"I will be taking the same approach with any company I cover that reprices options," LaFountain wrote. "This move is an affront to public shareholders who have incurred actual losses. The public gets no chance to reprice its cost basis. While we are not unsympathetic to the lost potential gains of the employees, we believe that it pales in comparison to the actual losses suffered by a group that has no recourse to financial convenience."

LaFountain argues that repricing options isn't needed because employees are less likely to leave nowadays, given the general collapse of the networking and technology sectors. Employees who truly care about building a long-lasting company won't be so quick to jump ship anyway, LaFountain said.

Six-and-one critics are quick to note that by forcing employees to wait six months and a day before new options are granted, employees actually have a reason to drive the stock price lower in the short term, to get a better strike price.

"While there is no doubt that the long-term interests of employees and enterprises are closely intertwined, there are periods when there can be substantial divergence," LaFountain said. "This is one case where the interests of the enterprise and its shareholders should take precedence over the perceived financial interests of the employees."

Companies always have to worry about losing good employees no matter what the economic situation is, said Bill Coleman, Salary.com's senior vice president for compensation. "Juniper's best employees are still of value to other companies," he said, adding that even mediocre employees are expensive to replace.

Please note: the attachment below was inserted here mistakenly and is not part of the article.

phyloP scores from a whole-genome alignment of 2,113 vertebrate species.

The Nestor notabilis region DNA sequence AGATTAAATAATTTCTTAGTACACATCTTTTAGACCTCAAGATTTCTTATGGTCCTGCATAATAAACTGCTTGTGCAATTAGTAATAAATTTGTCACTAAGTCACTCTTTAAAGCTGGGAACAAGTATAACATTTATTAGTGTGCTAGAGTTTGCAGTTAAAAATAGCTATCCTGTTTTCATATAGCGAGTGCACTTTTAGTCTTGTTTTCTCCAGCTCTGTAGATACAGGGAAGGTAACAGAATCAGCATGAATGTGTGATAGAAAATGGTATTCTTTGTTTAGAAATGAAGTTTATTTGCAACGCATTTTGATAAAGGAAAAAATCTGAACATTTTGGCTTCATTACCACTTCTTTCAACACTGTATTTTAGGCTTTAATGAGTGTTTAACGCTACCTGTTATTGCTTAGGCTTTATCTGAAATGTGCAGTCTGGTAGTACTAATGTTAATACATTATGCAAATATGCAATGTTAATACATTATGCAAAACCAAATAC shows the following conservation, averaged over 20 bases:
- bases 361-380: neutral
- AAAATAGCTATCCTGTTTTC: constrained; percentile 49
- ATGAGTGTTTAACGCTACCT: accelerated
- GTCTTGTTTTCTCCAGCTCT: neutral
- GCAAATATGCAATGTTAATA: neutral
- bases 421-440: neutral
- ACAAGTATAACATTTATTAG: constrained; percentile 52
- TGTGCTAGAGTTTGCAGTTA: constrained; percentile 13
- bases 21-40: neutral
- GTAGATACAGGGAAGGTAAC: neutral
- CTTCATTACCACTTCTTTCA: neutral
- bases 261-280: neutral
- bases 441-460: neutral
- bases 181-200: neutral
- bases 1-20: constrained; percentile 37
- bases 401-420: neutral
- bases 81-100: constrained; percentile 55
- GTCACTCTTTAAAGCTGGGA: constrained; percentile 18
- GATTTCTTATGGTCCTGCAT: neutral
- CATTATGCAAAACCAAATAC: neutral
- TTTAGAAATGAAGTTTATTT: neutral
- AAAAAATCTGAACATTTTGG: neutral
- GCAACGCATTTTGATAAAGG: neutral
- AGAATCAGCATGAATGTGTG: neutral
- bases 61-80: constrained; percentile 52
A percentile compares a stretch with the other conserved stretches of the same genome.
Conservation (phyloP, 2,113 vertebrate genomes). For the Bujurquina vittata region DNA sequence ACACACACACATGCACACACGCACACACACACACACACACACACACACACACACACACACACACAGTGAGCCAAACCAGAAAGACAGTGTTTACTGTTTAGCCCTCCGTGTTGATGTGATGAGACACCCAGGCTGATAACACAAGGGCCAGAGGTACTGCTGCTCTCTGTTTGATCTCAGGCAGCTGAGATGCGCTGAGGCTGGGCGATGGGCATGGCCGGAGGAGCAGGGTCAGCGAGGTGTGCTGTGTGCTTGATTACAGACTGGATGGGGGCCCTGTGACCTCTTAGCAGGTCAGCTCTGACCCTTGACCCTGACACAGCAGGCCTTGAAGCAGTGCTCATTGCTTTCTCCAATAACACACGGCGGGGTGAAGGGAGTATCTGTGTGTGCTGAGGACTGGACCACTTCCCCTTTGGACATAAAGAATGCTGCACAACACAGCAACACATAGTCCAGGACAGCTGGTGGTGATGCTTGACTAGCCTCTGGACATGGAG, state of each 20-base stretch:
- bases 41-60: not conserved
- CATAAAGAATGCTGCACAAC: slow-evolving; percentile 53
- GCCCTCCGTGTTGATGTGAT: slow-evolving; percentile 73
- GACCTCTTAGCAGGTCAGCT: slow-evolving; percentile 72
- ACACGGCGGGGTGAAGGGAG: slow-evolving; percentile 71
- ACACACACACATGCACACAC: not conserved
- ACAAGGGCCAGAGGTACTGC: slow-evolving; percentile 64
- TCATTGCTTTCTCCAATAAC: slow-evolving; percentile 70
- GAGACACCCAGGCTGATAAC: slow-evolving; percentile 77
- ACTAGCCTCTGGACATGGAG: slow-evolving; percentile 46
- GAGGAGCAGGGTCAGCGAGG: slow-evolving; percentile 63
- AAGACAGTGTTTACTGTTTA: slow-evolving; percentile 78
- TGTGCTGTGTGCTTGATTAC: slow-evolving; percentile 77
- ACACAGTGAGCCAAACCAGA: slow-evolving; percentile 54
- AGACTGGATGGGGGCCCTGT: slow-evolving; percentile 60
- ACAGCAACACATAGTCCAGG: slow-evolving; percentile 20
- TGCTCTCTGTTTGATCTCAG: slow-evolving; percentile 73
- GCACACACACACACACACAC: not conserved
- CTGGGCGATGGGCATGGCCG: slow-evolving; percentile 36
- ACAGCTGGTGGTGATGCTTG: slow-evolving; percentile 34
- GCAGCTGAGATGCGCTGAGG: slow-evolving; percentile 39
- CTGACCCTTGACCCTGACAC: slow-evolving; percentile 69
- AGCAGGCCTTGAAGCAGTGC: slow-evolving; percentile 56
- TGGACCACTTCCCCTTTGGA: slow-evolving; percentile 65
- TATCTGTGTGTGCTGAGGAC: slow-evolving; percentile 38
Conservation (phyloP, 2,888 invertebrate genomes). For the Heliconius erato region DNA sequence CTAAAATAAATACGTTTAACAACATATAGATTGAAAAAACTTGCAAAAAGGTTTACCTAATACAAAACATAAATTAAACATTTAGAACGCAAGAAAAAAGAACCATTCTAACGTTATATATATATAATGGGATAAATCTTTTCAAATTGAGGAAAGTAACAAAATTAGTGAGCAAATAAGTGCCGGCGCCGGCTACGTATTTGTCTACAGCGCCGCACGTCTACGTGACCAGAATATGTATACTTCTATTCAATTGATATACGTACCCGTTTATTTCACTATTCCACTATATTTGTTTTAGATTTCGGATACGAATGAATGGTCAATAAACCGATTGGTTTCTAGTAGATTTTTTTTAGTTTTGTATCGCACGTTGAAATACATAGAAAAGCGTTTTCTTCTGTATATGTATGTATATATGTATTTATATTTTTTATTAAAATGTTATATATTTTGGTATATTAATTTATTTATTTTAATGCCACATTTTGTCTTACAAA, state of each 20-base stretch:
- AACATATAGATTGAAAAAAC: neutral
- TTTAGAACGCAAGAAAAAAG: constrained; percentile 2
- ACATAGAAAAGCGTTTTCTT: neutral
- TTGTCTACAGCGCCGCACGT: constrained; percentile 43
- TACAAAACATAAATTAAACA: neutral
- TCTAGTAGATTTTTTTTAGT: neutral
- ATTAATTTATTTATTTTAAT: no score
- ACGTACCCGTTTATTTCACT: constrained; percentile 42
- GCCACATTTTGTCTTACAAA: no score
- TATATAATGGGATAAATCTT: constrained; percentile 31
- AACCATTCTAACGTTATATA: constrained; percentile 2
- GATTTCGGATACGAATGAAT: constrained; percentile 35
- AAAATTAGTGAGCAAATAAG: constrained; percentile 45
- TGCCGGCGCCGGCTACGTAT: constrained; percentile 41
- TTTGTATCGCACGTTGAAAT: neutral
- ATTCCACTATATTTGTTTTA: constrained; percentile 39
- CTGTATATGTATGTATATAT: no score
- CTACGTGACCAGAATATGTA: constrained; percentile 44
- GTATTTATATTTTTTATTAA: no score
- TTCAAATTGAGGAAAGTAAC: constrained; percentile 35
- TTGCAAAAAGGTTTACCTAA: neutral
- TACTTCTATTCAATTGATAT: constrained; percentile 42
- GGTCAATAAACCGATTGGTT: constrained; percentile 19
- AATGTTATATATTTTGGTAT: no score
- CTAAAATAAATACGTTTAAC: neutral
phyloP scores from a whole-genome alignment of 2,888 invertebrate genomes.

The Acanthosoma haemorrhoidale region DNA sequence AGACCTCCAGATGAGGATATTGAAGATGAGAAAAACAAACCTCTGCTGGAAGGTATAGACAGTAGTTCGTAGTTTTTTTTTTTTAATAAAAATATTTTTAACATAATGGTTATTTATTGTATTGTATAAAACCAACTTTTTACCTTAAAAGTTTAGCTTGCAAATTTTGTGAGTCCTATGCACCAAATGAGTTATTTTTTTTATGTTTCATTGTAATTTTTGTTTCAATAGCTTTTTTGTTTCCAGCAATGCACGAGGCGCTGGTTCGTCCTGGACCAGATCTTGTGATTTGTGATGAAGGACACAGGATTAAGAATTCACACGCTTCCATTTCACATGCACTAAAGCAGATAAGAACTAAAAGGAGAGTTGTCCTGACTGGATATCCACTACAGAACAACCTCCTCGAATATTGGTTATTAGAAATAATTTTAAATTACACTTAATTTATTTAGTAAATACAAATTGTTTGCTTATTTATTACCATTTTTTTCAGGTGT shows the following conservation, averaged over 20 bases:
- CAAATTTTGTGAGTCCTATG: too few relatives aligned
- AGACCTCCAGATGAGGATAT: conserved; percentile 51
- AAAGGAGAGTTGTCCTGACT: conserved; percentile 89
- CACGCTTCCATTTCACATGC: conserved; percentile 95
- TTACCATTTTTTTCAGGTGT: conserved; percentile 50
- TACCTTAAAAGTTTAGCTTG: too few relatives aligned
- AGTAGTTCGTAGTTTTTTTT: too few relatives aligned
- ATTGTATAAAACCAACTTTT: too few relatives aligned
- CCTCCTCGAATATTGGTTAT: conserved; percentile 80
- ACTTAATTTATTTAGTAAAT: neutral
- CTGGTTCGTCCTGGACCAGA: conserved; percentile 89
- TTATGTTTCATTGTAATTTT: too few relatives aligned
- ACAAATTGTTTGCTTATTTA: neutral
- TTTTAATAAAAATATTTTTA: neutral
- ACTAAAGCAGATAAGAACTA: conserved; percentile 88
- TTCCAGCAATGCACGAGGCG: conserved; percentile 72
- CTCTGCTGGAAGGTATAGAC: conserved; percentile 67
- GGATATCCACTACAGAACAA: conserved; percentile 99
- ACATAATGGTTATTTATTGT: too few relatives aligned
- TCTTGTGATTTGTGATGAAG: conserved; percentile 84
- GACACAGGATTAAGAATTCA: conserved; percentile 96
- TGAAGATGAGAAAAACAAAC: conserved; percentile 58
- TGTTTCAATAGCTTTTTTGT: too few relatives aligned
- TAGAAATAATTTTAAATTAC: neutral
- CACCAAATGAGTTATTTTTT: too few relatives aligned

And without an options exchange or some other form of repricing, employees may take matters into their own hands by going to another company, and thus getting new options with a strike price that matches the current market anyway. "They effectively reprice their options by changing jobs," Coleman said.

Nonetheless, investors should be concerned about six-and-one exchanges, he said. Shareholders have a right to ask why they have to suffer with a lower price while employees get an alternative, Coleman said.

Juniper can't control the market, but it can keep its business healthy by keeping good employees, said Adam Stein, the company's director of corporate marketing.

"It's not for us to say what the market should be today and tomorrow," he said. "Do we know this is the right time to do this (options exchange)? No, we don't. But we're making sure we're protecting our biggest intellectual property, the engineers, the people out in the field, the sales folks."

Investors and analysts generally don't mind options exchanges as long as companies are conservative about them, Coleman said. Many organizations go with "value" options exchanges, under which employees get fewer options than they had before, in return for a new strike price. And many companies exclude senior executives from six-and-one plans.

"If the plan or approach is reasonable and not excessive or greedy...then they (shareholders and employees) are not diametrically opposed," Coleman said. "It's still to everyone's benefit for the stock price to go up."

Juniper's proposal calls for a one-to-one options exchange. Company executives are eligible for the options exchange, which probably irritated more than a few investors.

"Letting executives take part would be a huge red flag," Coleman said. "That will send shareholders and analysts into a fit every time."

Opponents' biggest problem with options exchanges and repricings in general might simply be a question of risk and reward. Employees and executives who were so willing to cash in when the market was peaking ought to be willing to take the pain when stocks are crashing.

"I doubt anyone can recall a time when companies repriced options because the stock price was rising too fast," said Coleman.